gymrob

Ido-Just a little information on progression and programming

15 posts in this topic

Hi all,

I am sure that you have noticed that forum member Ido portal has provided us all with such quality information that particularly compliments that of Coach Sommer's fantastic advice. I have also noticed that many people recently have been seeking advice particularly that about program design and how to program exercises to compliment eachother and about cycling loads etc etc. So by having this post I feel that a little addition information would benefit all forum members aswell as myself. Here is some of the key points that Ido has written about:

1. Supersetting exercises that in particular are antagonists with rest periods in between is a more efficient way of programming. Eg:

A1 HSPU's

A2 Pull up's

2. Concentrate on a limited amount of goals and do exercises that help you achieve your goals. Don't spread them too wide i.e a strength and endurance goal.

3.

Alternate frequent (daily) training with low volume and less-frequent training with higher volume, change back and fourth between them, each 2-4 weeks. You want to avoid stagnation.

This is a very limited list but these are just some of the main points Ido has made about programming design.

Now a couple of things that I am unsure about and would love to know the answers to by Ido are:

1. Do you advise unloading regularly? By this I don't mean intensity but halving the volume? For instance Charles Poliquin recommends halving the volume every third workout and Pavel recommends every third week (for the whole week). What is your take on this?

2. In weekly routine is it essential that you include:

Horizontal push and pull

Vertical push and pull

Quads & Hamstring exercises for legs

Or for instance if your goals are to achieve a planche pushup and front lever pullup is it only necessary to work a horizontal push and pull? Also, do you recomend doing as few exercises in a weekly routine?

3. Do you prefer whole body routines or split routines?

4. With progressing Coach Sommer has written that you could:

Stick with say 3X3 for a week then move to 4X3 and stick with that for a week until you reach say 5X5 for instance then take 3-4 days rest then move onto a new exercise variation. Are these days rest just instead of the unloading I talked about in point 1 or in addition to?

Sorry for the length of this post but I feel it may really help others as well as myself.

Thankyou very much!

:)

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1. Absolutly. I cut the volume by 40-60 % every 2-5 workouts. It is one of the most neglected issues in training. Most people do not have the work ethic to train regulary enough to use and enjoy this concept, though. If you train religously and never skip a workout, and you cut volume according to the guidlines above, results are promised. It is not for someone who trains three times a week and then takes a week off, etc..

2. It is not a must to do this 'movement' balance at all. It depends on the person. For example, I could do a full bw harop curl the first time I tried it, and my hamstrings are very strong as opposed to my quads. It is a rare phenomenon, as most people are the other way around, but I do not train my hams at all because of this, and this allows me to reach balance. So it depends. Another example is my student and 'right hand man' Tom who can Chin up with more than 50kg attached to him with ease, but can barely complete a full ROM HSPU between the Pbars. Does he need to train vertical pull together with vertical push to reach balance or will a strategy of specialization in vertical push movements together with a complete neglection of the vertical pull will allow him to achieve balance more rapidly? You get the drift. (If you are espcialy 'talented' in certain areas you will not detrain this ability so easly)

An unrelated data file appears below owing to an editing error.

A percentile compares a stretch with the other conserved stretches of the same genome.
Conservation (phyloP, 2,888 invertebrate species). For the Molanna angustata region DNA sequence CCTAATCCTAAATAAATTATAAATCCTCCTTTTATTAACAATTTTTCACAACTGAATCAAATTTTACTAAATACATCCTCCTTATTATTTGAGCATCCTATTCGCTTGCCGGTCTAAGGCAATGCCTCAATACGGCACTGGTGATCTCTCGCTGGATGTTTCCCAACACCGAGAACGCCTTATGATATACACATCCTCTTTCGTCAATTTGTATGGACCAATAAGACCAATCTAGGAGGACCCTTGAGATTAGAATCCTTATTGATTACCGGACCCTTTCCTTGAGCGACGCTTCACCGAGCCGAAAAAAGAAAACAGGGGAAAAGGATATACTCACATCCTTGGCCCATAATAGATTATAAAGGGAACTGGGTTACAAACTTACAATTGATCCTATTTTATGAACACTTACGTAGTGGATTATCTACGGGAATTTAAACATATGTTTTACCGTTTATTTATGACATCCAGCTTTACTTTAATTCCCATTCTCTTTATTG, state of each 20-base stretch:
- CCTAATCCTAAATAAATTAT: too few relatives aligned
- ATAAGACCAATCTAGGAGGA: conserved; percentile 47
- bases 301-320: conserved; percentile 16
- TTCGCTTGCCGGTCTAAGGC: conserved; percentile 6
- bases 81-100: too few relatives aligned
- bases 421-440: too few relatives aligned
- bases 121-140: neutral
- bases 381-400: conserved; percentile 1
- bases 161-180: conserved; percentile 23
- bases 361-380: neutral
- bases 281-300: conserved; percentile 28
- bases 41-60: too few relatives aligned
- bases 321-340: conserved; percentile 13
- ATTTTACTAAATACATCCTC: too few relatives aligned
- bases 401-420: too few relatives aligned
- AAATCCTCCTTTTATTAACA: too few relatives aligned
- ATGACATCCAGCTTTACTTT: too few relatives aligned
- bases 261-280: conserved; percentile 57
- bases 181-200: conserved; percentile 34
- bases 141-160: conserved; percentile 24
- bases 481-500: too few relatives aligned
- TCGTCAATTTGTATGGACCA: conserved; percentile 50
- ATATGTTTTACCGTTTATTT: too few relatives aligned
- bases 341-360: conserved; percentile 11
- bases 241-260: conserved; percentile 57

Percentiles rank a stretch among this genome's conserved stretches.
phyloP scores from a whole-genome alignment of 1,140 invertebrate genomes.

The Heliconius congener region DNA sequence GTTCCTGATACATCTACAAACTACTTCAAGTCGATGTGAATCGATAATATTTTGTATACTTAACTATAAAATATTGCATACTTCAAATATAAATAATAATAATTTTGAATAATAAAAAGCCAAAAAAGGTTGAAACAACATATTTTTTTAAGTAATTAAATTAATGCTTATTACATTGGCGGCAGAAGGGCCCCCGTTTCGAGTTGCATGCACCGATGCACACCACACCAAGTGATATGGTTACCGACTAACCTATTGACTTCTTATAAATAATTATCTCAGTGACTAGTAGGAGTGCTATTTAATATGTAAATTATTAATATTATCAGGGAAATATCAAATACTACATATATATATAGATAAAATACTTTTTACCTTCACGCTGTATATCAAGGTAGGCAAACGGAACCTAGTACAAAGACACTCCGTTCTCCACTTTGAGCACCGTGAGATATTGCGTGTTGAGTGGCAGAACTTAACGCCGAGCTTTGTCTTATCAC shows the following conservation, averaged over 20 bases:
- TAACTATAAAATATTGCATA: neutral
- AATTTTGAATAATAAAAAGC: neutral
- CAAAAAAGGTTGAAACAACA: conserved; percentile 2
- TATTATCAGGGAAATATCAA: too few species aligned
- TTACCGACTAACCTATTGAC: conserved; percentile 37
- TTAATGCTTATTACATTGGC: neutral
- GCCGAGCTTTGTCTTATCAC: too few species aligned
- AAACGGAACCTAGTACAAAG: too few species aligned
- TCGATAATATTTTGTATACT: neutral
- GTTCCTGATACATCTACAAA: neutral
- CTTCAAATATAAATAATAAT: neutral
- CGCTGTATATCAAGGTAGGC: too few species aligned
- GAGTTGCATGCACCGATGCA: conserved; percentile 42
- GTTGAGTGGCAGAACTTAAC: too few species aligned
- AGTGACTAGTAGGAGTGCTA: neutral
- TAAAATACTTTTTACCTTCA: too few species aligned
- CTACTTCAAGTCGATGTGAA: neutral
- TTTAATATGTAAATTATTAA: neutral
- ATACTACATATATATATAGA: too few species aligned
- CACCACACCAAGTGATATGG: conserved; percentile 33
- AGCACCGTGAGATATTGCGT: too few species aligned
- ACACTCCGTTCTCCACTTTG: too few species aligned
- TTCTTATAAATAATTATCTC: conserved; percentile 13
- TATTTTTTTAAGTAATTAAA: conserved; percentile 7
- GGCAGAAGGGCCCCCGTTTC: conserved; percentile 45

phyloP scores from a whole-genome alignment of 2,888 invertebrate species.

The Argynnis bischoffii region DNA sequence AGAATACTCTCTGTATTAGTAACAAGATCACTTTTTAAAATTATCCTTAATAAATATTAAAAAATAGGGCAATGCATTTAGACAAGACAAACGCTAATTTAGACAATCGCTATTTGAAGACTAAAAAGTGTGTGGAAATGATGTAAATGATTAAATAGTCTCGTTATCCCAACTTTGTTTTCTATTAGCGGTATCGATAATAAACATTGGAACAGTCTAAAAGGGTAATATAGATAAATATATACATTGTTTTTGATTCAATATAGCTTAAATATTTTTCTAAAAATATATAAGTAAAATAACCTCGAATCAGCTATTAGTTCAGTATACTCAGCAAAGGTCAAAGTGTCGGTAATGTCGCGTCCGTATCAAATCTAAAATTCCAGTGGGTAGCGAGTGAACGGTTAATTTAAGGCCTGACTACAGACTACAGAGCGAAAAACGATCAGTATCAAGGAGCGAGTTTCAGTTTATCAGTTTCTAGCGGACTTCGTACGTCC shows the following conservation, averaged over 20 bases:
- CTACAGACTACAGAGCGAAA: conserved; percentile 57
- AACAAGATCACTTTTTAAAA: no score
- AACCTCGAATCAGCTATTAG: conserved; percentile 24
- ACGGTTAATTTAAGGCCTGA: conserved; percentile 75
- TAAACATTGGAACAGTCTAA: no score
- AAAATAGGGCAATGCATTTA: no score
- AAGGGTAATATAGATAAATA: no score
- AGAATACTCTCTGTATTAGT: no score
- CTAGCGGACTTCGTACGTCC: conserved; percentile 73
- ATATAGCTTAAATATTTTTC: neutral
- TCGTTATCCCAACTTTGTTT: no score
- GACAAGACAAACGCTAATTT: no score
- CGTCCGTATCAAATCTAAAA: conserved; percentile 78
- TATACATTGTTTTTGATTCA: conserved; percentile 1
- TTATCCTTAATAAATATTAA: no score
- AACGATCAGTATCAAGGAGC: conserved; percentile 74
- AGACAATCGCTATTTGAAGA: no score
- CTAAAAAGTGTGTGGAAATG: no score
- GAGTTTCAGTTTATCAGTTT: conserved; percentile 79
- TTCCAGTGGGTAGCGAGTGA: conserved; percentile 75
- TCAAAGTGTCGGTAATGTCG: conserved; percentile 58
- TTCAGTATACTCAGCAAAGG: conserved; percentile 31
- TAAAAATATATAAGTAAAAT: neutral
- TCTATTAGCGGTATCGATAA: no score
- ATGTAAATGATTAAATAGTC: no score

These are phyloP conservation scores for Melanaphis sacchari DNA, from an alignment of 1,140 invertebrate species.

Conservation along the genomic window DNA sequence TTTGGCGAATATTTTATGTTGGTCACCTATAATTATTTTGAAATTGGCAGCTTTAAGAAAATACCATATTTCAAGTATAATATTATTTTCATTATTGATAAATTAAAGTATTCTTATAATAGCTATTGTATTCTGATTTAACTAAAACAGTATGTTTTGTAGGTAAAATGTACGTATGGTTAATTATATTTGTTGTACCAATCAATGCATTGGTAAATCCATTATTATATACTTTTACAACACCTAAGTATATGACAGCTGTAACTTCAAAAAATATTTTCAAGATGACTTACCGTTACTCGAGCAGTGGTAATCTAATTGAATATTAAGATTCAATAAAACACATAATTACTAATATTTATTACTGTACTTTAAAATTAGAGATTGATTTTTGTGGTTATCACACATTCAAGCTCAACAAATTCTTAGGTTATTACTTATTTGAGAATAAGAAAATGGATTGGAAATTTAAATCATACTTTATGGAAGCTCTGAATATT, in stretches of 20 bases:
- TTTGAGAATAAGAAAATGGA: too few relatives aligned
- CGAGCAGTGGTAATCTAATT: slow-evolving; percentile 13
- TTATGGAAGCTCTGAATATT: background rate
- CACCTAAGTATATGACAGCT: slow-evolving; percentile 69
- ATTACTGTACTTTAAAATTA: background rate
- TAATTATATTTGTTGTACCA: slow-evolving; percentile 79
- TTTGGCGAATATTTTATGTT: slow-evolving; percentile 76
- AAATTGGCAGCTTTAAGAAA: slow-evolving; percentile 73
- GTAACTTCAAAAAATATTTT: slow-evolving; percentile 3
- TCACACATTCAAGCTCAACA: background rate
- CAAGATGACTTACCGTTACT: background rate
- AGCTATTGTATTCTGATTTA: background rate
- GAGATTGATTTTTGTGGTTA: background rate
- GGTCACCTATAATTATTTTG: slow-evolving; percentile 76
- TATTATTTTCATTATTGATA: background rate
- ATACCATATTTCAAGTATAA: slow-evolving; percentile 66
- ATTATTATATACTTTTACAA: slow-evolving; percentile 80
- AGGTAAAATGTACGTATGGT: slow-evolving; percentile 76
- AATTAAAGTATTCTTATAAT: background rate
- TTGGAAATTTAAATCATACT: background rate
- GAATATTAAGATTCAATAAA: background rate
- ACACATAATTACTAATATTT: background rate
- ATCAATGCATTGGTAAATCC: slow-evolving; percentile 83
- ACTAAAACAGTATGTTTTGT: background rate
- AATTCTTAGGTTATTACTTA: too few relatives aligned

Also doing too many things is counter productive. I'm more in favor of building brick upon brick and reaching the sky. Build a base with basic movments, advance to more advanced movements and decrease the amount of base work and go on. For example, I know very few elite gymnasts who routinly perform pull ups. Its a waste of their time. they have done it as 6-8 year olds and built a base and now they do not need it. We have a limited amount of recovery ability, you do not want to waste it on something less than efficient, just because it is a dogma.

3. Neither and both. I'll use anything for a while and then change. Also if you are using coach sommer's concepts then you are doing most of the time something between a split routine and a full body split. It is more a 'movement based split', and I use it often also. (not a 'direction of movement based ssplit' -v pull- v push which is also good)

4. It is also a type of unloading, but I believe a less efficient and less scientific one. The guidlines for unloading I provided above have been researched and tested by many coaches and found to be correct. This type of unloading by feel can be good if you are highly sensitive to your own bodie's reaction to training, but most people are not.

I hope you find this useful. Soon I will post a couple of new posts on advanced training methods I am using to complement coach sommer's work.

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Ido,

Thankyou very much for taking the time to write a reply. It is very very interesting to read and I have most definately gained a better understanding. Your insight into training always interests me.

I really appreciate it.

Thanks!

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1. Absolutly. I cut the volume by 40-60 % every 2-5 workouts. It is one of the most neglected issues in training. Most people do not have the work ethic to train regulary enough to use and enjoy this concept, though. If you train religously and never skip a workout, and you cut volume according to the guidlines above, results are promised. It is not for someone who trains three times a week and then takes a week off, etc..